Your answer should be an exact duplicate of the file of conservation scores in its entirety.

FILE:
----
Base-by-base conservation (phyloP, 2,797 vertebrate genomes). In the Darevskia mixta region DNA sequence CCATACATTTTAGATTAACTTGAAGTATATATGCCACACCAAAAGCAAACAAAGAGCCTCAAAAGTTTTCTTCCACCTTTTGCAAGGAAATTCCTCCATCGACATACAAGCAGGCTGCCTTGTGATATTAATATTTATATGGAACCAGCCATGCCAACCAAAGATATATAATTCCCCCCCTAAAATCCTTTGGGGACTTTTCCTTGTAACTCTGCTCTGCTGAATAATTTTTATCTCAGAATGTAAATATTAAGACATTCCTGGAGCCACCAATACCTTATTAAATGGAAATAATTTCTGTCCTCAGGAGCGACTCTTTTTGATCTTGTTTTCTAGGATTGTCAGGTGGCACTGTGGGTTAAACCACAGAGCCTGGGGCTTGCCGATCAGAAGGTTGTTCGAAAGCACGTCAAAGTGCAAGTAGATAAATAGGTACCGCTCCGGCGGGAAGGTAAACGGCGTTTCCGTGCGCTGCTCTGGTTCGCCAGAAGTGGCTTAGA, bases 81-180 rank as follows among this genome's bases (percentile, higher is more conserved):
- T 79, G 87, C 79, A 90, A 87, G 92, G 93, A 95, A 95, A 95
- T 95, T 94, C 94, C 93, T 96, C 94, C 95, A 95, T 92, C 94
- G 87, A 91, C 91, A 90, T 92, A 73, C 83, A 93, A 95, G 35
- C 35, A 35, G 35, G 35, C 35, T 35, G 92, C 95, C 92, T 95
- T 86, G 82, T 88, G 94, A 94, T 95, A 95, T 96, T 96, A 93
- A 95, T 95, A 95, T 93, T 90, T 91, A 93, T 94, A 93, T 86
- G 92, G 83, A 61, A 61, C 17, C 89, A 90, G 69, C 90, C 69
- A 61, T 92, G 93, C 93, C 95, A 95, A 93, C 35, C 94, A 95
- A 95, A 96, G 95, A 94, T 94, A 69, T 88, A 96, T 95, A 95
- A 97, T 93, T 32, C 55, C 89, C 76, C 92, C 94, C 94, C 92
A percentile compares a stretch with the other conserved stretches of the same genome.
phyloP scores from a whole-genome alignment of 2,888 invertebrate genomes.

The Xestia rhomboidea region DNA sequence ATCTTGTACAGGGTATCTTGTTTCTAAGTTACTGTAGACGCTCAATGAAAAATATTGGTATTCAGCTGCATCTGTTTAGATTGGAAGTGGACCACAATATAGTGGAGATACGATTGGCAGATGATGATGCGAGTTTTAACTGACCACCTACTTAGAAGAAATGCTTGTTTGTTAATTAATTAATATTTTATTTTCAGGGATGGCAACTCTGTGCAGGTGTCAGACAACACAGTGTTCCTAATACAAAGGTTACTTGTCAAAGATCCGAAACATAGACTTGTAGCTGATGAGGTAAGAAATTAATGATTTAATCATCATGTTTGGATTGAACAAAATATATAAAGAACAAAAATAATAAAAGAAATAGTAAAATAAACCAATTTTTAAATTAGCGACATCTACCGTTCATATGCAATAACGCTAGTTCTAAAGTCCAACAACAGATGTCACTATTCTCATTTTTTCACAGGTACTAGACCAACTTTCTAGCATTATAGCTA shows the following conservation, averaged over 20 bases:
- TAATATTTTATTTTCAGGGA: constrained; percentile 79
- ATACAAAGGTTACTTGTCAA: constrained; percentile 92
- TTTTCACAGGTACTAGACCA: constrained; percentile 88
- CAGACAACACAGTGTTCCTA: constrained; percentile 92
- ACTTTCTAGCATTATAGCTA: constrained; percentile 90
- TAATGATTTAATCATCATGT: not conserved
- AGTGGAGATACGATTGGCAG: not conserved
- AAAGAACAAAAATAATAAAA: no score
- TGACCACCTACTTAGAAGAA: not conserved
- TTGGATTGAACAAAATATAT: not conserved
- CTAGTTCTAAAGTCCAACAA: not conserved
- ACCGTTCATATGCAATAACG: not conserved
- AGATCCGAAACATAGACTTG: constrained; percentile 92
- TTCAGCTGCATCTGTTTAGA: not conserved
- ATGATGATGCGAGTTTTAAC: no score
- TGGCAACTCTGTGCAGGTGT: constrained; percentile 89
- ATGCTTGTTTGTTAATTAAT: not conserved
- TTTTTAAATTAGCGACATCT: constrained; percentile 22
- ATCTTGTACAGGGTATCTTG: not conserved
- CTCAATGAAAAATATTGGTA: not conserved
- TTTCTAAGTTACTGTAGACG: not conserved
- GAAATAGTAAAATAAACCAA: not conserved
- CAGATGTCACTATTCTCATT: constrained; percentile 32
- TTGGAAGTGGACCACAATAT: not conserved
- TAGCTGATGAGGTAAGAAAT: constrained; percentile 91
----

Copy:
Base-by-base conservation (phyloP, 2,797 vertebrate genomes). In the Darevskia mixta region DNA sequence CCATACATTTTAGATTAACTTGAAGTATATATGCCACACCAAAAGCAAACAAAGAGCCTCAAAAGTTTTCTTCCACCTTTTGCAAGGAAATTCCTCCATCGACATACAAGCAGGCTGCCTTGTGATATTAATATTTATATGGAACCAGCCATGCCAACCAAAGATATATAATTCCCCCCCTAAAATCCTTTGGGGACTTTTCCTTGTAACTCTGCTCTGCTGAATAATTTTTATCTCAGAATGTAAATATTAAGACATTCCTGGAGCCACCAATACCTTATTAAATGGAAATAATTTCTGTCCTCAGGAGCGACTCTTTTTGATCTTGTTTTCTAGGATTGTCAGGTGGCACTGTGGGTTAAACCACAGAGCCTGGGGCTTGCCGATCAGAAGGTTGTTCGAAAGCACGTCAAAGTGCAAGTAGATAAATAGGTACCGCTCCGGCGGGAAGGTAAACGGCGTTTCCGTGCGCTGCTCTGGTTCGCCAGAAGTGGCTTAGA, bases 81-180 rank as follows among this genome's bases (percentile, higher is more conserved):
- T 79, G 87, C 79, A 90, A 87, G 92, G 93, A 95, A 95, A 95
- T 95, T 94, C 94, C 93, T 96, C 94, C 95, A 95, T 92, C 94
- G 87, A 91, C 91, A 90, T 92, A 73, C 83, A 93, A 95, G 35
- C 35, A 35, G 35, G 35, C 35, T 35, G 92, C 95, C 92, T 95
- T 86, G 82, T 88, G 94, A 94, T 95, A 95, T 96, T 96, A 93
- A 95, T 95, A 95, T 93, T 90, T 91, A 93, T 94, A 93, T 86
- G 92, G 83, A 61, A 61, C 17, C 89, A 90, G 69, C 90, C 69
- A 61, T 92, G 93, C 93, C 95, A 95, A 93, C 35, C 94, A 95
- A 95, A 96, G 95, A 94, T 94, A 69, T 88, A 96, T 95, A 95
- A 97, T 93, T 32, C 55, C 89, C 76, C 92, C 94, C 94, C 92
A percentile compares a stretch with the other conserved stretches of the same genome.
phyloP scores from a whole-genome alignment of 2,888 invertebrate genomes.

The Xestia rhomboidea region DNA sequence ATCTTGTACAGGGTATCTTGTTTCTAAGTTACTGTAGACGCTCAATGAAAAATATTGGTATTCAGCTGCATCTGTTTAGATTGGAAGTGGACCACAATATAGTGGAGATACGATTGGCAGATGATGATGCGAGTTTTAACTGACCACCTACTTAGAAGAAATGCTTGTTTGTTAATTAATTAATATTTTATTTTCAGGGATGGCAACTCTGTGCAGGTGTCAGACAACACAGTGTTCCTAATACAAAGGTTACTTGTCAAAGATCCGAAACATAGACTTGTAGCTGATGAGGTAAGAAATTAATGATTTAATCATCATGTTTGGATTGAACAAAATATATAAAGAACAAAAATAATAAAAGAAATAGTAAAATAAACCAATTTTTAAATTAGCGACATCTACCGTTCATATGCAATAACGCTAGTTCTAAAGTCCAACAACAGATGTCACTATTCTCATTTTTTCACAGGTACTAGACCAACTTTCTAGCATTATAGCTA shows the following conservation, averaged over 20 bases:
- TAATATTTTATTTTCAGGGA: constrained; percentile 79
- ATACAAAGGTTACTTGTCAA: constrained; percentile 92
- TTTTCACAGGTACTAGACCA: constrained; percentile 88
- CAGACAACACAGTGTTCCTA: constrained; percentile 92
- ACTTTCTAGCATTATAGCTA: constrained; percentile 90
- TAATGATTTAATCATCATGT: not conserved
- AGTGGAGATACGATTGGCAG: not conserved
- AAAGAACAAAAATAATAAAA: no score
- TGACCACCTACTTAGAAGAA: not conserved
- TTGGATTGAACAAAATATAT: not conserved
- CTAGTTCTAAAGTCCAACAA: not conserved
- ACCGTTCATATGCAATAACG: not conserved
- AGATCCGAAACATAGACTTG: constrained; percentile 92
- TTCAGCTGCATCTGTTTAGA: not conserved
- ATGATGATGCGAGTTTTAAC: no score
- TGGCAACTCTGTGCAGGTGT: constrained; percentile 89
- ATGCTTGTTTGTTAATTAAT: not conserved
- TTTTTAAATTAGCGACATCT: constrained; percentile 22
- ATCTTGTACAGGGTATCTTG: not conserved
- CTCAATGAAAAATATTGGTA: not conserved
- TTTCTAAGTTACTGTAGACG: not conserved
- GAAATAGTAAAATAAACCAA: not conserved
- CAGATGTCACTATTCTCATT: constrained; percentile 32
- TTGGAAGTGGACCACAATAT: not conserved
- TAGCTGATGAGGTAAGAAAT: constrained; percentile 91